The strategeries for drafting in a normal MLB season may not apply in 2020. My fear is pitching is going to be even more challenging to predict with a condensed schedule. This is going to be a sprint, not a marathon. I am anticipating quicker hooks for pitchers with the expanded rosters and condensed schedules. The new 3-batter rule for pitchers along with possibility of a Universal DH will also impact pitching usage in 2020. Wins may be more difficult to come by for back end starting pitchers than ever before. Playing winning matchups with back-end starting pitchers is often a key to fantasy baseball success.
That task became much more difficult late last season as some back-end starters were getting pulled after 4 innings. Why wouldn’t managers apply their September managing style to the shortened 2020 season? A 4-inning start from a back-end pitcher is virtually useless. The problem is the strikeouts often aren’t there and the metrics aren’t clean. With less potential starters to choose from I will have to find my production elsewhere.
My plan to combat this problem for 2020 is two-fold. First, I plan on ignoring everything I usually do in terms of service time manipulation and limiting pitch counts. This season is going to be short so I anticipate teams sending out their best guys no matter what. I would rather draft a young pitching prospect late and gamble on his role over drafting a back-end starter. If the prospect doesn’t make it, I can cut bait for the next best thing. Take Dustin May of the Dodgers, the Phillies Spencer Howard, Forrest Whitley of the Astros, or the Blue Jays Nate Pearson. These are pitchers that in a normal season may have had their workload kept down and the service time manipulated. The Dodgers, Phillies, and Astros are each in win-now mode. All 3 hurlers could both provide valuable innings as starters or multiple inning relievers for their respective clubs. Pearson on pure talent alone is the best pitcher on the Blue Jays major league roster. I would think Pearson would benefit more from pitching in the MLB over a minor league academy. Conversely there are some huge names in MacKenzie Gore, Casey Mize, Matt Manning, Tarik Skubal and Sixto Sanchez that I don’t see starting the season in the Majors. Not enough innings in higher level minor league ball. Why ruin their confidence in a going nowhere campaign.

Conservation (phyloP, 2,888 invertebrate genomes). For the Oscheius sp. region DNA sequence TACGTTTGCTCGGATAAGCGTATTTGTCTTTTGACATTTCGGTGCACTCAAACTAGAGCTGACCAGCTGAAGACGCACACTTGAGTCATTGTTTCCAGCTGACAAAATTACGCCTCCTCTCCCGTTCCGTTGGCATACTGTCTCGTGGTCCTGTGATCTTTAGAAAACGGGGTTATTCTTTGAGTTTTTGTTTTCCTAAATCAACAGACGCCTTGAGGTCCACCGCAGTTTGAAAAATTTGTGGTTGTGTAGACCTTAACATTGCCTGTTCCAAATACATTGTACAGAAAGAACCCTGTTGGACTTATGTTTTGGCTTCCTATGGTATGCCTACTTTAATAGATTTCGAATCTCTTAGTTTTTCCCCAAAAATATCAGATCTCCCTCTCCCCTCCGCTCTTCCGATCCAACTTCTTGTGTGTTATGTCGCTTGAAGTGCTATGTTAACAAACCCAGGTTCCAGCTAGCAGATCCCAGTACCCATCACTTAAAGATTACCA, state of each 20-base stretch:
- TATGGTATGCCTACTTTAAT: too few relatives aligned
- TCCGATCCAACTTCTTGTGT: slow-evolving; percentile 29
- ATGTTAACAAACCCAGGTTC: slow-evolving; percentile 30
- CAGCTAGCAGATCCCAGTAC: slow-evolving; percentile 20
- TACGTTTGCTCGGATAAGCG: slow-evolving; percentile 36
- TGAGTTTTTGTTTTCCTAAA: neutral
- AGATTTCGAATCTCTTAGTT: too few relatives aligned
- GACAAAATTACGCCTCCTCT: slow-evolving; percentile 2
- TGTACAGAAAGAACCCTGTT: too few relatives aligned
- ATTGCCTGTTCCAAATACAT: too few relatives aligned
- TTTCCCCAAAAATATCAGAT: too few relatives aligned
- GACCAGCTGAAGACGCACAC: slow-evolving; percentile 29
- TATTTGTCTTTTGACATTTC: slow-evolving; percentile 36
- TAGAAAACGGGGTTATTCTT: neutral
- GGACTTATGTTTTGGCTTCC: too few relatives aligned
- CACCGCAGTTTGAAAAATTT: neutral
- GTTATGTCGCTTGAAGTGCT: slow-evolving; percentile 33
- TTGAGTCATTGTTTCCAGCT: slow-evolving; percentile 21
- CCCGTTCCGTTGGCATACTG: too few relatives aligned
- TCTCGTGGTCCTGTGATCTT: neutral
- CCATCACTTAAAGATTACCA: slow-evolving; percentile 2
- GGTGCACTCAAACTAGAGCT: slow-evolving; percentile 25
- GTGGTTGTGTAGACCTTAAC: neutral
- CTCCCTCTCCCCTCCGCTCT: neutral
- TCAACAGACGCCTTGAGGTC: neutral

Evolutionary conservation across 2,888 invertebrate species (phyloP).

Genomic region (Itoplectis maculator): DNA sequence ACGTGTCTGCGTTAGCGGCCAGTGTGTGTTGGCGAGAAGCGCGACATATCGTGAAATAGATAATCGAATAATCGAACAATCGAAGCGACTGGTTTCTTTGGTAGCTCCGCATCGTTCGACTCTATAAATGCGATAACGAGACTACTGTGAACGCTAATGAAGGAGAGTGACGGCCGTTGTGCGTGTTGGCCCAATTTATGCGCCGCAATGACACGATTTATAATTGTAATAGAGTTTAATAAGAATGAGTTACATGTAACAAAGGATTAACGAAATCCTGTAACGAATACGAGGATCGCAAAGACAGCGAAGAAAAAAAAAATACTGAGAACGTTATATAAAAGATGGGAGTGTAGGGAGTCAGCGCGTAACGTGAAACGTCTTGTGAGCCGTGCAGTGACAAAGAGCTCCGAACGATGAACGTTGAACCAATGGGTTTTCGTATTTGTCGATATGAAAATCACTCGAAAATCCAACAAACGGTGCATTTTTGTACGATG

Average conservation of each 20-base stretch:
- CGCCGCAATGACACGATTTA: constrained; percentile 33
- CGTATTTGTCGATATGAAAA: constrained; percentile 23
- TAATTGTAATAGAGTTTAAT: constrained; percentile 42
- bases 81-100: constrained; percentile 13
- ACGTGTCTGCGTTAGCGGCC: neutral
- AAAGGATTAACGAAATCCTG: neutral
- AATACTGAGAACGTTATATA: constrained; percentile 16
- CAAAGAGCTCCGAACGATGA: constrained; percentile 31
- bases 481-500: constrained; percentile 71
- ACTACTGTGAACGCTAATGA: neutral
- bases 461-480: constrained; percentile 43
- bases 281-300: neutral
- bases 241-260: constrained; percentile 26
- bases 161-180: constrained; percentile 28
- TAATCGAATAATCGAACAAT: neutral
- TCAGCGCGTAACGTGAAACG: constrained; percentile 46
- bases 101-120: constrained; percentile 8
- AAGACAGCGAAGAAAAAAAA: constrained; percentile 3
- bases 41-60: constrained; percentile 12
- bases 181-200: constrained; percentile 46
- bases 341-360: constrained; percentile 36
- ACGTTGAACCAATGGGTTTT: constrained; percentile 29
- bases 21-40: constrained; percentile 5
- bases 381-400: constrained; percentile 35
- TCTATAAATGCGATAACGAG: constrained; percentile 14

Step 2 later in drafts, I will fill out the last few spots of my pitching roster with SP/RP pitchers or high strikeout relievers that go multiple innings. The K’s and metrics should be better and supersede the potential of getting a Win. These pitcher’s will help in 3 categories instead of just chasing one. I have to balance reaching innings limits and moves limits so I won’t be able to use all swing pitchers. Pitchers I plan to target as part of this plan are Drew Pomeranz of the Padres. His 15.4 SO/9 was something to behold in 25 appearances with the Brewers last season. His 17 starts with Giants gives SP/RP eligibility. As a 7th or 8th inning guy in San Diego sign me up. Brewers hurler Freddy Peralta had a 12.6 SO/9 as a reliever and often worked multiple innings picking up 5 of his 7 wins as a reliever. My guess is manager Craig Counsell uses Peralta as a swingman again.
Another young Brewers pitcher I have a hunch on is Corbin Burnes. 32 appearances last season with an 8.82 ERA for this RP eligible pitcher. However, Burnes 12.9 SO/9 may make him a worthy late round gamble. Remember in 2018, Burnes won 7 games in 30 relief appearances. A.J. Puk is only RP eligible, but had a 10.3 SO/9 in 11 appearances as a reliever last season. His status as a starter or reliever is yet to be determined. In a relief role, Puk may be able to go multiple innings. The Astros Josh James is listed as an RP at the moment, but he was competing for a role in the rotation before the shutdown. James had 14.7 SO/9 as a reliever last season. What would provide more value for the club using James once maybe twice a week or using him 3 times a week in high leverage short roles?
Just for 2020, I plan to target high strikeout low metric swingmen or prospects more so than ever before. Pitching is often a crapshoot. When you think you’ve got the answers, the managers change the questions.